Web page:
US congress is considering awarding Prince a posthumous congressional gold medal in recognition of his contribution to both music and “Minnesota and American culture”.
Introducing the resolution to congress on Monday, Minnesota senator and former candidate for the Democratic presidential nomination Amy Klobuchar said: “The world is a whole lot cooler because Prince was in it – he touched our hearts, opened our minds, and made us want to dance.
“With this legislation, we honor his memory and contributions as a composer, performer, and music innovator. Purple reigns in Minnesota today and every day because of him.”
Added Congresswoman Ilhan Omar, co-sponsor of the resolution: “Prince is a Minnesota icon. I remember when I first came to America being captivated by Prince's music and impact on the culture.
“He showed that it was okay to be a short, Black kid from Minneapolis and still change the world. He not only changed the arc of music history; he put Minneapolis on the map. Places like First Avenue, Uptown are landmarks because of Prince.”
She continued: “He not only changed the arc of music history; he put Minneapolis on the map.”
The resolution – which requires the support of at least two-thirds of both the senate and the house to pass under congressional law – calls Prince “one of the greatest musicians of his generation”, and says he was a “participant in, and supporter of, the local Minneapolis arts community”.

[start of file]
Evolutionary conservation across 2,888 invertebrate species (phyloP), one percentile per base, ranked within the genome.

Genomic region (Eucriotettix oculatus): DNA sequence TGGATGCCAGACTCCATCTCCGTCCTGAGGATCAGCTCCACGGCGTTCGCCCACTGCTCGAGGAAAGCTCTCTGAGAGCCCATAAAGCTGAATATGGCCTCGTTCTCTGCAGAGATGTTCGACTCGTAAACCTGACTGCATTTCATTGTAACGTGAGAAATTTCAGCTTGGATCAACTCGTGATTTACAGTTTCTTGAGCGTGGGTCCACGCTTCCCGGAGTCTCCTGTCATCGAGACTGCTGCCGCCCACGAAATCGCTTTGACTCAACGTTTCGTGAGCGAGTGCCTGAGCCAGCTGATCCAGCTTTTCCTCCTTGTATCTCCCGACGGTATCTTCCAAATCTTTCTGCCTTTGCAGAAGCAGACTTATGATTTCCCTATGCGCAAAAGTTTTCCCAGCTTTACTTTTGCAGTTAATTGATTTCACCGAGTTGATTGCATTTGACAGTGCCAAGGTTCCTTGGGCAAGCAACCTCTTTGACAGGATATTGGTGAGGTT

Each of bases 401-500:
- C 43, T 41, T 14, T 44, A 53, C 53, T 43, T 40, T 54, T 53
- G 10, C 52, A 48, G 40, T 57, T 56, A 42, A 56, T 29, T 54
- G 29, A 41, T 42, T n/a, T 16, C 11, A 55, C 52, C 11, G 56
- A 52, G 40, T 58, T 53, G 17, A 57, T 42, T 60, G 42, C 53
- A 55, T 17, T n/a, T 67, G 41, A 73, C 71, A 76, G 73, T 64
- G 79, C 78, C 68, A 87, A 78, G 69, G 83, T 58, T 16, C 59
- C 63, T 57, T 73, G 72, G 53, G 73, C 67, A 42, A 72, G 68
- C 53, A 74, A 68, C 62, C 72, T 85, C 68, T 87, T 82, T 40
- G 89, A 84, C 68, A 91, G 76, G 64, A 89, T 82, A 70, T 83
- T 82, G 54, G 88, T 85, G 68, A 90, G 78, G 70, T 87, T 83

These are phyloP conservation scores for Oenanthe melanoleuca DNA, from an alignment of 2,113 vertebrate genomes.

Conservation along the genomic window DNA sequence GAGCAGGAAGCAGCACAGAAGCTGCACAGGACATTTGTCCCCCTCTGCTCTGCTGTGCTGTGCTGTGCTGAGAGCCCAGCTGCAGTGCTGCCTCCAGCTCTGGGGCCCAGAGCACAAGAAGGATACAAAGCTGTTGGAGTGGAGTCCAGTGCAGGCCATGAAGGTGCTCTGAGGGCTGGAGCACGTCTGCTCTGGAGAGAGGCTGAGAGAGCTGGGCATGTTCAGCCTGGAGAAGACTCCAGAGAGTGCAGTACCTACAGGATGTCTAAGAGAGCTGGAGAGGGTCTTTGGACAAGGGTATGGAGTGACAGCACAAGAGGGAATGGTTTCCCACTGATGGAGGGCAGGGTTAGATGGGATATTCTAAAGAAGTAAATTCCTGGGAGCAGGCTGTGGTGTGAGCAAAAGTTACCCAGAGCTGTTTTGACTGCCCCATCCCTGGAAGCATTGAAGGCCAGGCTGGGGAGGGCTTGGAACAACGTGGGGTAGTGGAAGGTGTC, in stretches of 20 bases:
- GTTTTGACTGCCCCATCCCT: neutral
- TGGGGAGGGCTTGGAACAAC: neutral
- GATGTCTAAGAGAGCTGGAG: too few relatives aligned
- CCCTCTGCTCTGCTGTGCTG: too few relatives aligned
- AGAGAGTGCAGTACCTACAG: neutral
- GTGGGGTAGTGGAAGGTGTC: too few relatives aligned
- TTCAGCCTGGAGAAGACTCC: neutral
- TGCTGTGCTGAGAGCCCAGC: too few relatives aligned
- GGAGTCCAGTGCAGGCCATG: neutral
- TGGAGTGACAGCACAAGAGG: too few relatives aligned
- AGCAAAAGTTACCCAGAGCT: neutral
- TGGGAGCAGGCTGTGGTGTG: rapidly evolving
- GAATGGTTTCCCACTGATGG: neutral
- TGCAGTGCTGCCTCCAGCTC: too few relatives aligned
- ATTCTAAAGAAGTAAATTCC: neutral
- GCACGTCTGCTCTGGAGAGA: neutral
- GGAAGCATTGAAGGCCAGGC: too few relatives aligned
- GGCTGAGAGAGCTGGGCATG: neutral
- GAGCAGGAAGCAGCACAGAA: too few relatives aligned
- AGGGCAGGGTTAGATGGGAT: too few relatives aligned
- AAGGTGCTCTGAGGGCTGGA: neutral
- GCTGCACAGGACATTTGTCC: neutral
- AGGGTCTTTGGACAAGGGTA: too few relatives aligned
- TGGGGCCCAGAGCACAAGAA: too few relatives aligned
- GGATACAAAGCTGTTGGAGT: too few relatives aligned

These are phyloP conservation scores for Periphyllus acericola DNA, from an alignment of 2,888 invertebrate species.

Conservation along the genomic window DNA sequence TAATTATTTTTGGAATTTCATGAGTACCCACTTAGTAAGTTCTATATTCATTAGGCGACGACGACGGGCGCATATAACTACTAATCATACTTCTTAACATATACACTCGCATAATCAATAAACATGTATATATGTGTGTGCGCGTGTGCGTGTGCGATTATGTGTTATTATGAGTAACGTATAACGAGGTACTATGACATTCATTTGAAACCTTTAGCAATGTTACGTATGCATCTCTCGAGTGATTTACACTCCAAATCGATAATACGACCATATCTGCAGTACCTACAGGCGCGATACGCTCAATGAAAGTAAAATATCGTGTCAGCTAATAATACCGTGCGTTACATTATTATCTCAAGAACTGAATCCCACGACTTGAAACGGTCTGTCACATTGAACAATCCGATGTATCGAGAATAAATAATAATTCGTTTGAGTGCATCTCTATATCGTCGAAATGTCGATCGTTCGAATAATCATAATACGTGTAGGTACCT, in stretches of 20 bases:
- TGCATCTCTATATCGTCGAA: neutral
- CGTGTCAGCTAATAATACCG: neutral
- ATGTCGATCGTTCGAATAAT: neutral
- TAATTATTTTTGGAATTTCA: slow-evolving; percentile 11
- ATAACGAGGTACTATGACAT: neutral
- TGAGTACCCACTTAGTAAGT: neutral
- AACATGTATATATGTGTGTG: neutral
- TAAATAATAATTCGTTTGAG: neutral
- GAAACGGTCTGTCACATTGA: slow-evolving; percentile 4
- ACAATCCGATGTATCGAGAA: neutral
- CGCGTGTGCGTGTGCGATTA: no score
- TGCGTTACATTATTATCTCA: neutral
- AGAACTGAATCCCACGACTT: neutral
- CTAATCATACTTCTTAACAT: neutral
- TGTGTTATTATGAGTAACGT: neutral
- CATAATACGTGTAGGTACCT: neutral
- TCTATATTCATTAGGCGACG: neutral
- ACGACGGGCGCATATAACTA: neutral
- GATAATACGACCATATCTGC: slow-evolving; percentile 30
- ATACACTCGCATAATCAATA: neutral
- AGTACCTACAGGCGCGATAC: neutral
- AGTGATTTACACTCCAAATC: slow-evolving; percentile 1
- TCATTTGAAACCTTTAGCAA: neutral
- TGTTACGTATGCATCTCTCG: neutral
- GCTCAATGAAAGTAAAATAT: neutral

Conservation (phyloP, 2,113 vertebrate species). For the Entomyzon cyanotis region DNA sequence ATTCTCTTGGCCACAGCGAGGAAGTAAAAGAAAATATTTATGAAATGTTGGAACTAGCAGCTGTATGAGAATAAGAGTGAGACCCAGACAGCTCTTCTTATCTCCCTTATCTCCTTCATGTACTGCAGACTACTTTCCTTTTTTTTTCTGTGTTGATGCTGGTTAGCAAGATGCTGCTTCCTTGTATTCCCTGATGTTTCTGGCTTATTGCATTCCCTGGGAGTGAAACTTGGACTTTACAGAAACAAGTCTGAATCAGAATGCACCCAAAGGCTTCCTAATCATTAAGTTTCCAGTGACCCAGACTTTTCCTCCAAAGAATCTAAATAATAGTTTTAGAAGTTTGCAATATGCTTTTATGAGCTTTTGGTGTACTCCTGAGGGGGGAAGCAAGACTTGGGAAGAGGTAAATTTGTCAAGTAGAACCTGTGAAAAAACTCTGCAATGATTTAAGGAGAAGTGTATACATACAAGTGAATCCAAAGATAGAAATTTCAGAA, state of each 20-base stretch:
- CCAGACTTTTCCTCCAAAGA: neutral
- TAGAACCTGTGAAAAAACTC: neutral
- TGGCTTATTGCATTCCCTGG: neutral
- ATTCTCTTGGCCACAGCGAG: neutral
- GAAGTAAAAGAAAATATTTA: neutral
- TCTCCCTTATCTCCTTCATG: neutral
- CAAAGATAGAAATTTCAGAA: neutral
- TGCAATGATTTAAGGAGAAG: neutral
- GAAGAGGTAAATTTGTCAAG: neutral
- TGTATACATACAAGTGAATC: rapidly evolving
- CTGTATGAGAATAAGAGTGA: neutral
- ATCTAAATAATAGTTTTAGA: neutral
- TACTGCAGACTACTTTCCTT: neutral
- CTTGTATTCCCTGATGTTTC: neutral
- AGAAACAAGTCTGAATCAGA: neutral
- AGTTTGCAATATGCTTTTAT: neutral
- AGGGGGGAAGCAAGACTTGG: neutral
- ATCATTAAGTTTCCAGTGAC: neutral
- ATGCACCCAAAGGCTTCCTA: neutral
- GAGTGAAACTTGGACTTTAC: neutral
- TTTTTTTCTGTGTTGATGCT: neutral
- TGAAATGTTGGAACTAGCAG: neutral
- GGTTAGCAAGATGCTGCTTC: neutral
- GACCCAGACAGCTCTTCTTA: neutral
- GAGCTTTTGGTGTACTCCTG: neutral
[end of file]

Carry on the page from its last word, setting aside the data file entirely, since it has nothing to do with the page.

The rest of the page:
If the resolution to award Prince a posthumous congressional gold medal is successful, the medal will be given to the Smithsonian Institution, and will be displayed at the National Museum of African American History and Culture in Washington DC.
The congressional gold medal is the highest civilian honor awarded by US Congress. Previous recipients of the award include former UK Prime Minister Tony Blair, former US President and First Lady Ronald and Nancy Reagan and civil rights activists Rosa Parks and Martin Luther King Jr.
Prince's verified Twitter account – which is managed by his estate – tweeted on Monday urging Prince's American fans to contact their local representatives and senators and “encourage them to support this monumental commendation of Prince's talent, cultural impact, and historical legacy”.
The Prince Estate is encouraging all of Prince’s American fans (and fams) to contact their local representatives and senators and encourage them to support this monumental commendation of Prince’s talent, cultural impact, and historical legacy.October 25, 2021
Born in Minneapolis, Minnesota in 1958, Prince established himself as one of the most prolific names in pop music, releasing 39 solo albums, selling more than 150 million records and bagging seven Grammy awards, six American Music Awards and an Oscar for his score for 1984 movie Purple Rain, which also marked his acting debut.
He was a renowned multi-instrumentalist, lending his talents to bass, drums and keyboards, but was best known for his abilities as a guitarist, where he showcased tight rhythmic chops and show-stopping solos.
Three posthumous records have been released under Prince's name since his death in 2016: Piano and a Microphone 1983 (2018), Originals (2019) and Welcome 2 America, which dropped back in July.